With the cosmetics and personal care sector’s value amounting to almost $1bn, a recent study indicates that one in every ten consumers in the UAE spends around Dhs60,000 on personal care annually. This is the same as the value of a year’s rent or a medium-range car.
The UAE market achieved 6-7 percent growth in 2014, surpassing global growth rates that reached up to 4.2 percent. This exceptional increase is partly due to high disposable income in the country, in addition to the growth of the young population – the main consumer of cosmetics and personal care products.
The sector is further supported by the variety of widely spread sale and distribution channels in the country, including standalone stores in malls, in addition to over-the-counter sales in salons, pharmacies, supermarkets and hypermarkets as well as bazaars and souks. In Dubai alone, there are almost 1,000 sales point, with the number of specialized, cosmetics-only stores amounting to 150.
Speaking on the sector’s outlook for the current year, Mr. Mohammad Madi, President of Madi International – a leading distributor of Internationally renowned professional beauty brands in the Middle East, stated: “In light of the current regional situation, it is difficult to determine exact growth outlooks for 2015, considering the increase in real estate prices and school fees, which all affect consumer spending and reshapes priorities. Despite all the challenges, we are confident that sector growth will not go below 4.5 per cent in 2015.”
“The beauty and cosmetics sector in Dubai registered significant growth due to the strong purchasing power of the residents, and the availability of varied products that suit all budgets and tastes. Spending per capita is almost US$ 165 – the highest in Arab countries,” he added.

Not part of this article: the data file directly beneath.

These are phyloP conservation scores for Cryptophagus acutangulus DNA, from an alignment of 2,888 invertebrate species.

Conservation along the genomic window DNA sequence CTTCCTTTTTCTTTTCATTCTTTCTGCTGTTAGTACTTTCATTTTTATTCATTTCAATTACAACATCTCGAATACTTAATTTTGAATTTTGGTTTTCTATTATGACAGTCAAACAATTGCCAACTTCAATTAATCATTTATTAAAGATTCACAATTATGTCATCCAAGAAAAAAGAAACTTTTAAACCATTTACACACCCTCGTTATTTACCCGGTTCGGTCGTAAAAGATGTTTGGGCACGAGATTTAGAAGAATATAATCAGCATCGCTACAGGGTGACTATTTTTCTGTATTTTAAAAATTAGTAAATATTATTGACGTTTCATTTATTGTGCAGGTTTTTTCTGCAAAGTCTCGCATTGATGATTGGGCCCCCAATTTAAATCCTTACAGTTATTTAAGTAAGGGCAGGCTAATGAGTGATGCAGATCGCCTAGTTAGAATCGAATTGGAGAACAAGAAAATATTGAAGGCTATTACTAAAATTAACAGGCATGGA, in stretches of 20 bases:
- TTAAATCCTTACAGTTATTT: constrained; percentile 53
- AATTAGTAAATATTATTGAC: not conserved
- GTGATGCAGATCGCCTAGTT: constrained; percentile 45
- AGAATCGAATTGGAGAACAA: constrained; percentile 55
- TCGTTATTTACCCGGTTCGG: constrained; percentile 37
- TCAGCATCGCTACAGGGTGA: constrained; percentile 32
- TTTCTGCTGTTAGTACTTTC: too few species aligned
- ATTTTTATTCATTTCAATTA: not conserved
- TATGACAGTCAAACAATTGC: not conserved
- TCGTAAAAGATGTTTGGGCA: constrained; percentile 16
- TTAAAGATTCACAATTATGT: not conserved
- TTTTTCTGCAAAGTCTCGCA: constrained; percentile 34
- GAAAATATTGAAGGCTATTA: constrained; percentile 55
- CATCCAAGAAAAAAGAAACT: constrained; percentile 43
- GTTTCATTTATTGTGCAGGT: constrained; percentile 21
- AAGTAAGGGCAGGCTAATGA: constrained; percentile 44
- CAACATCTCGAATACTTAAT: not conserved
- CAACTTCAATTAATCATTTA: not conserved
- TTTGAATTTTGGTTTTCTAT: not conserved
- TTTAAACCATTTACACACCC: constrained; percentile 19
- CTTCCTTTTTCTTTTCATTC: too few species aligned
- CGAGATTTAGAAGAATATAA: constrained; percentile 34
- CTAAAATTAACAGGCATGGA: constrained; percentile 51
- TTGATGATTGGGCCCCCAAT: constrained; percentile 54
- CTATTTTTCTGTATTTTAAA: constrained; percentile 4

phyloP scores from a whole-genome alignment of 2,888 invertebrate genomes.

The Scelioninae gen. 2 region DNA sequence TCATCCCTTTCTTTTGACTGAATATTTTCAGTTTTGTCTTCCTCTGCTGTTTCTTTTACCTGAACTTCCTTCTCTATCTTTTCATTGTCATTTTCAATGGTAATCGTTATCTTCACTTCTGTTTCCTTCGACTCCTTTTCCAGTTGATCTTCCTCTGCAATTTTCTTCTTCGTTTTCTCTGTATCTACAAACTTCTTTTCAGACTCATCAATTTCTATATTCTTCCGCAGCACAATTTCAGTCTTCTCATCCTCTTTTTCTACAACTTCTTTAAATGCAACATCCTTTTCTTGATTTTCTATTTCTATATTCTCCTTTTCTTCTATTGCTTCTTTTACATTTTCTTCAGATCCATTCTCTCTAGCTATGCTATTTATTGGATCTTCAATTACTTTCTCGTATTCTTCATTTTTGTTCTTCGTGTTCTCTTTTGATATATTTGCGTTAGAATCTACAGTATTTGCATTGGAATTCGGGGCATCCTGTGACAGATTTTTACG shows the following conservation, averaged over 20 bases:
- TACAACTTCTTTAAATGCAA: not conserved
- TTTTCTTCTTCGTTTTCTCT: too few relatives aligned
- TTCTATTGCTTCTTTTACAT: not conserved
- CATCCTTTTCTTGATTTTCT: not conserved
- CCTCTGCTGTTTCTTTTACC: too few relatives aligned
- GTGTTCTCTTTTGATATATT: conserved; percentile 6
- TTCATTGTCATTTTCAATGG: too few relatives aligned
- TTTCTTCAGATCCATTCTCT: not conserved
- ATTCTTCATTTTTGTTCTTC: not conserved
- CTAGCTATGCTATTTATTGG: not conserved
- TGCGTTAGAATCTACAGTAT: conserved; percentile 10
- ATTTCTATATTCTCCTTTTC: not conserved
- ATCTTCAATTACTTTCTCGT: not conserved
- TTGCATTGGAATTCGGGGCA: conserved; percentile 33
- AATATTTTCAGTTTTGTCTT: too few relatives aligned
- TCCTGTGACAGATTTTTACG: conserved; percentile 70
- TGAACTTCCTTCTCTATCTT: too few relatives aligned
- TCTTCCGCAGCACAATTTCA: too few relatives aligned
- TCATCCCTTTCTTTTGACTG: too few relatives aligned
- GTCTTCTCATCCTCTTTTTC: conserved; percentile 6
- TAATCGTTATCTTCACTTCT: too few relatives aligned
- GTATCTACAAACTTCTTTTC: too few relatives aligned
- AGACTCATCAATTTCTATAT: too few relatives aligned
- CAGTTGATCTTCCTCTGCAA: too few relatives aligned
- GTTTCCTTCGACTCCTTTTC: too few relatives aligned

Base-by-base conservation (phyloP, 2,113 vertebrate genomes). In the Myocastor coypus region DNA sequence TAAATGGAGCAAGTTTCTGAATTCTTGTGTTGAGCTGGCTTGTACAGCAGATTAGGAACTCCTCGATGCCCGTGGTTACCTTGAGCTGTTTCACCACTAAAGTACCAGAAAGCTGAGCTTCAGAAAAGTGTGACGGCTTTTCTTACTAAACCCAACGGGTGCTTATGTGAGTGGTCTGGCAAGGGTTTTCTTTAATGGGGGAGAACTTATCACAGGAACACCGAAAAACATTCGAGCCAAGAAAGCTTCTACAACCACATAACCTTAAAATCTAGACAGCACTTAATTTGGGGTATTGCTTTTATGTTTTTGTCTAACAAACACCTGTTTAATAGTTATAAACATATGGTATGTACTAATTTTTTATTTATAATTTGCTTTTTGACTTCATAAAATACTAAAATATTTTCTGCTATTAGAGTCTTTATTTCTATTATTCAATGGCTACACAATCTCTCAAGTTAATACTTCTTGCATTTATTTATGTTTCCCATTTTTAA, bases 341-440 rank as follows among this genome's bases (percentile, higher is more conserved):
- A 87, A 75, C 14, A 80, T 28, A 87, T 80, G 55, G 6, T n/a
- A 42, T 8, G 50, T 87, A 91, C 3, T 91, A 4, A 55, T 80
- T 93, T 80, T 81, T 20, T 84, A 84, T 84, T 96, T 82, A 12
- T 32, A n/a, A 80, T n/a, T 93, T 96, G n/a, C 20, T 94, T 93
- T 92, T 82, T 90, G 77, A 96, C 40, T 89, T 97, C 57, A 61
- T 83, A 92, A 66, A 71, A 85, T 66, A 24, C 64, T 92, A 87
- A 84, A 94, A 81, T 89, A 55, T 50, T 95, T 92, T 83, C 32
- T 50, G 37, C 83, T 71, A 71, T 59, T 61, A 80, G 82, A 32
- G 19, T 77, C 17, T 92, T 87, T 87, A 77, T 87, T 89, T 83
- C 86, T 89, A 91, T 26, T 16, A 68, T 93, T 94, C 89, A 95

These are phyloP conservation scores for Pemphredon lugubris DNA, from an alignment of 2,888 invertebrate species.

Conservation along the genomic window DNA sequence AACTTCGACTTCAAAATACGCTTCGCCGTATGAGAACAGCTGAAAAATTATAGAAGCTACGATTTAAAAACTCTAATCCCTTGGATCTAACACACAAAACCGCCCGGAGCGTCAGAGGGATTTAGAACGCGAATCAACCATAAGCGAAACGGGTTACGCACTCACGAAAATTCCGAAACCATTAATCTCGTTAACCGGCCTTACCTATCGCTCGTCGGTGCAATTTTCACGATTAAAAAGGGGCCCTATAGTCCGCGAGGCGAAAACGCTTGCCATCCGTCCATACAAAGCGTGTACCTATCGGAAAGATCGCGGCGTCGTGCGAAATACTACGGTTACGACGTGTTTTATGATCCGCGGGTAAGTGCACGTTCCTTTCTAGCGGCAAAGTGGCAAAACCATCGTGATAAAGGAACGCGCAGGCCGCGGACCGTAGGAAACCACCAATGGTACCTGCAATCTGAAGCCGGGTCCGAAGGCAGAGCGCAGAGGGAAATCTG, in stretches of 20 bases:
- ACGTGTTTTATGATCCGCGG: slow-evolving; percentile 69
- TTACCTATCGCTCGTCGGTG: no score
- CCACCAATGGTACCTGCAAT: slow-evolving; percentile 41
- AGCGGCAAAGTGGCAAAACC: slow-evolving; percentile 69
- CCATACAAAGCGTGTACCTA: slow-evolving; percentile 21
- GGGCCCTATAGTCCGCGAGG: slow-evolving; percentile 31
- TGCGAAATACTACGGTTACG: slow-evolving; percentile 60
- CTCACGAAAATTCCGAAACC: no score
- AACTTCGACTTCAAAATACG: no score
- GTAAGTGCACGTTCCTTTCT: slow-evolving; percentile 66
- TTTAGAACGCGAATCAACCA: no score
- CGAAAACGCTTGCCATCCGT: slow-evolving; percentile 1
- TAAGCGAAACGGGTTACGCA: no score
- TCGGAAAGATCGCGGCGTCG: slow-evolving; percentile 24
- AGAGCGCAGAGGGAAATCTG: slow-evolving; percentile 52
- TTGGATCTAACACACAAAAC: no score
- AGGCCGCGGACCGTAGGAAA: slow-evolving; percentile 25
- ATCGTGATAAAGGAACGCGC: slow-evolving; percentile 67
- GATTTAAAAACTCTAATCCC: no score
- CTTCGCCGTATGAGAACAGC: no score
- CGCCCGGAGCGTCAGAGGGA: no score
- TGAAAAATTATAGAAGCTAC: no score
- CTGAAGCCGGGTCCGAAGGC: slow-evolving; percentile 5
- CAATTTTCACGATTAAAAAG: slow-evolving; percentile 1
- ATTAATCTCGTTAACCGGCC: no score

While Italy, Germany, France and the US lead the cosmetics industry in terms of production volume and standards, the strategic location of the UAE as a trade hub enabled many to invest in cosmetic manufacturing. Madi International is a leader in this arena, as it implements the most stringent international standards to maintain the safety of the product, staff and environment, while complying with the leading industry guidelines.
Clearly, the sector was not isolated from the impacts of fluctuating currency prices, mainly Euro, which led to higher competitiveness of European products against those imported from East Asia. On the other hand, those trends created a heavy burden on companies that stocked up on products during the high Euro rates, causing them to incur heavy financial losses.
However, this has not impacted growth forecasts, as individual consumption would maintain UAE’s leadership of the sector, while the market is expected to touch $1.3bn in 2017. UAE, KSA and Iran together represent a total value of $9.5bn – almost 37 per cent of the total Middle East and Africa market.
“Although the market in Dubai is saturated in terms of new stores, competition has become remarkably stronger with new products being imported from East Asia at very competitive prices, while products of European origin gained better edge with the lower value of the Euro. This resulted in fiercer competition among products of Asia, European and local origin, ultimately benefitting customers who seek the best quality at affordable prices,” concluded Mr. Madi.